Apparently, HP's preferred course of action is spinning its Personal Systems Group off into its own entity. But that's not necessarily what will happen. Would our world as enthusiasts change if HP ended up selling its PC business? Chris and Alan discuss.
Alan: Yeah, a lot HP monitors use LG panels, so just switching to Samsung would be a great move. Samsung could be going for the Best Buy, Walmart, Costco PC buyer, which isn't a bad market to have.
Actually the best move for Samsung is to only partner with whoever buys HP. The organization buying HP needs to be more cost efficient. If Samsung meets with said organization and offers superior pricing for a pure Samsung-supplied DRAM, hard drive, SSD, and LCD, Samsung would win without actually taking on extra risk.
Whenever there's Samsung, there's LG. LG also makes excellent notebooks, but unlike Samsung, LG doesn't sell its notebooks in the US. An acquisition of HP PC business would provide LG with many of the same benefits that Lenovo's acquisition of IBM had. LG would gain the business expertise required for managing a multinational PC corporation that it currently lacks. It would gain access to a wider market than it currently owns and leapfrog its PC business.
Like Samsung, LG has been aggressive with smart appliances, and that’s where webOS would be valuable. Its TVs already feature an App store! Since LG uses Plex to power its media streaming, it could use a consumer line of PC products preinstalled with the Plex Server to showcase home entertainment products. Like Lenovo, LG would have to purchase HP's business and keep it largely intact. From a financial standpoint, this works in the short term. Long term, LG won't have the ability to do anything that HP couldn't. It could get a few years of profitable business—remember HP personal computing division actually makes a profit. It's the long-term goal of sustaining that profit that will be tough. In this last financial quarter, LG Home Entertainment actually turned a profit when everyone else was losing money. Samsung is probably the more likely candidate, but it all depends on the vision of the CEO and what HP is willing to sell its PC business for.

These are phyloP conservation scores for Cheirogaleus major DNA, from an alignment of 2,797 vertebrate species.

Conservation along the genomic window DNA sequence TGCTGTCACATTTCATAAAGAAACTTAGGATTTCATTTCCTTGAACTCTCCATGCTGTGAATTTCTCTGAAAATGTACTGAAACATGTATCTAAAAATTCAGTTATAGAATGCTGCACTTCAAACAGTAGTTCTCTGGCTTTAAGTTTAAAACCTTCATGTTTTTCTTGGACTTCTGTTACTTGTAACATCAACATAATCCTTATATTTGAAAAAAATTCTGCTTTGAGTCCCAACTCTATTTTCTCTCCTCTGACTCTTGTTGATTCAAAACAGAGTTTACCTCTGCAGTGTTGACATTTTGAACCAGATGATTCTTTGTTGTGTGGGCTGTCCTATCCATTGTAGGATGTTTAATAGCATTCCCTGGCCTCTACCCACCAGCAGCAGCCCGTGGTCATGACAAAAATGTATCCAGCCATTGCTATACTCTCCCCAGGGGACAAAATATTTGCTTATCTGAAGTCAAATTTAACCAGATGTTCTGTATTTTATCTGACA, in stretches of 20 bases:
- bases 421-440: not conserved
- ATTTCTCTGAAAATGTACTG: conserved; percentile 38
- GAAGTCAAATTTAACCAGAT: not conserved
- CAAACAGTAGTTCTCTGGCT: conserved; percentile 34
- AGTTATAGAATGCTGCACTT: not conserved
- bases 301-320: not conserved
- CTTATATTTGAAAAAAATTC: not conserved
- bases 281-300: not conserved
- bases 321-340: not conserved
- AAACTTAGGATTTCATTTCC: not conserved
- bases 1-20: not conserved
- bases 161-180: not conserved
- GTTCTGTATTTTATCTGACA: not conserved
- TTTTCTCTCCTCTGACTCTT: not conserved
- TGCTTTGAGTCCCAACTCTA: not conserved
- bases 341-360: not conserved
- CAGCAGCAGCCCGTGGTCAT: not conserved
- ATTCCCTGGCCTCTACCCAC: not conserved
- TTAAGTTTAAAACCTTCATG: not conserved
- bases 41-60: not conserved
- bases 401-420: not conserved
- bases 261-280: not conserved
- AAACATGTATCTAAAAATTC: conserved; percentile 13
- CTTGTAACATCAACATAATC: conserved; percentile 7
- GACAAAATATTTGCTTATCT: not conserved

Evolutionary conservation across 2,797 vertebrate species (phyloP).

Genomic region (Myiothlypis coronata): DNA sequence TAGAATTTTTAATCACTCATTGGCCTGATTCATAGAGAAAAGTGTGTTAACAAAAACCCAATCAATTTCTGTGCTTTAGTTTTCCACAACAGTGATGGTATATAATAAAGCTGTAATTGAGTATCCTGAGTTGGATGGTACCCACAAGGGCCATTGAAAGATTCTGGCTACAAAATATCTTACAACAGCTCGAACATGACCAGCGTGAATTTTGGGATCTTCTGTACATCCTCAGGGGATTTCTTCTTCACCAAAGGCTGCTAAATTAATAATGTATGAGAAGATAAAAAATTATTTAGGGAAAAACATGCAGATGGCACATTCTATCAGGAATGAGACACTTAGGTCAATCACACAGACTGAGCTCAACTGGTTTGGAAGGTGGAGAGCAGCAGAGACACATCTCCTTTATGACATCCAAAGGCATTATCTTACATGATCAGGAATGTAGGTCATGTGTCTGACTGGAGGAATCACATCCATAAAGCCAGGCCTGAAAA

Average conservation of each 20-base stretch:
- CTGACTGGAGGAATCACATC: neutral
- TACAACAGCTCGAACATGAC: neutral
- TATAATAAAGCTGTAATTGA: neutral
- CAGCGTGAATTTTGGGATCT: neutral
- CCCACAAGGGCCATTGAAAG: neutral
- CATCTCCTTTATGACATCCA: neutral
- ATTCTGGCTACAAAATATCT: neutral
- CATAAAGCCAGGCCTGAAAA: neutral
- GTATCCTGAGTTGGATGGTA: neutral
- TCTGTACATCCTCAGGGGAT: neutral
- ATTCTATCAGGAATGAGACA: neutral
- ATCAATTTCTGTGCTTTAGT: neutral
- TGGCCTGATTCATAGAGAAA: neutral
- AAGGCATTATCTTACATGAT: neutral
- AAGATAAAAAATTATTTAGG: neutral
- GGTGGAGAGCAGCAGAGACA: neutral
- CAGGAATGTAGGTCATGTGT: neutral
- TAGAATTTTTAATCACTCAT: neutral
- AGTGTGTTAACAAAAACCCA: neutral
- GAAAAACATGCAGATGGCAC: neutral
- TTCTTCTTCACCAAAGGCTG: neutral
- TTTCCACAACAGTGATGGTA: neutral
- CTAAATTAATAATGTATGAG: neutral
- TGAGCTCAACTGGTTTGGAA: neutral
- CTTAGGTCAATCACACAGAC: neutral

Chris: I think that LG's lack of a business computing play similarly hurts its chances of succeeding by running the business like HP. It'd need a different approach entirely. If anything, I wonder (and doubt) that the addition of PC business and webOS would add enough to LG's already-divergent direction to warrant considering this a viable move, though.
Alan: Yeah, I'm just throwing it out there. Last, you have a private equity consortium. Private equity firms love to buy distressed companies, turn them around, and then sell them for a profit. To do this though, HP has to be sold at a fire sale price.
HP's plan to exit the PC market while it’s in the #1 position means that it has no confidence in the long-term success of the PC. This is the only time I can recall in history that a company in the #1 position has decided to bail out. There are three scenarios that can play out.
One, HP is acquired by a firm that is able to succeed where HP could not. Samsung is one such company that could potentially have lower manufacturing costs and more economies of scale. If this happens, mainstream consumers will win with cheaper hardware. Unfortunately, this will also shift the balance of power between building and buying a computer. If HP-Samsung actually happens, and Samsung is able to decrease the cost of manufacturing even further, then enthusiasts lose. The cost of components from Newegg and a Windows 7 software license would be more than buying a pre-fab machine from Best Buy. Enthusiasts would be more likely to buy and upgrade such a machine than build their own. That means add-in board manufacturers and CPU cooler manufacturers, and all the small companies making unique products for the PC would die out.
Chris: This is far from a certainty, though, for two reasons. First, the factors that compel enthusiasts to build today won't change. You'll still end up with tier-one boxes loaded with garbage software, leaning on cost-reduced boards that lack much of the functionality an enthusiast is ultimately looking for. Second, Samsung's manufacturing extends to memory, storage, and display technology? With the possible exception of SSDs (and this being less true over time), I don't see where you'd get a lot of added value from a Samsung-built PC. I certainly wouldn't anticipate savings significant enough to alter the enthusiast's mind-share and compel do-it-yourselfers to start gutting Samsung machines.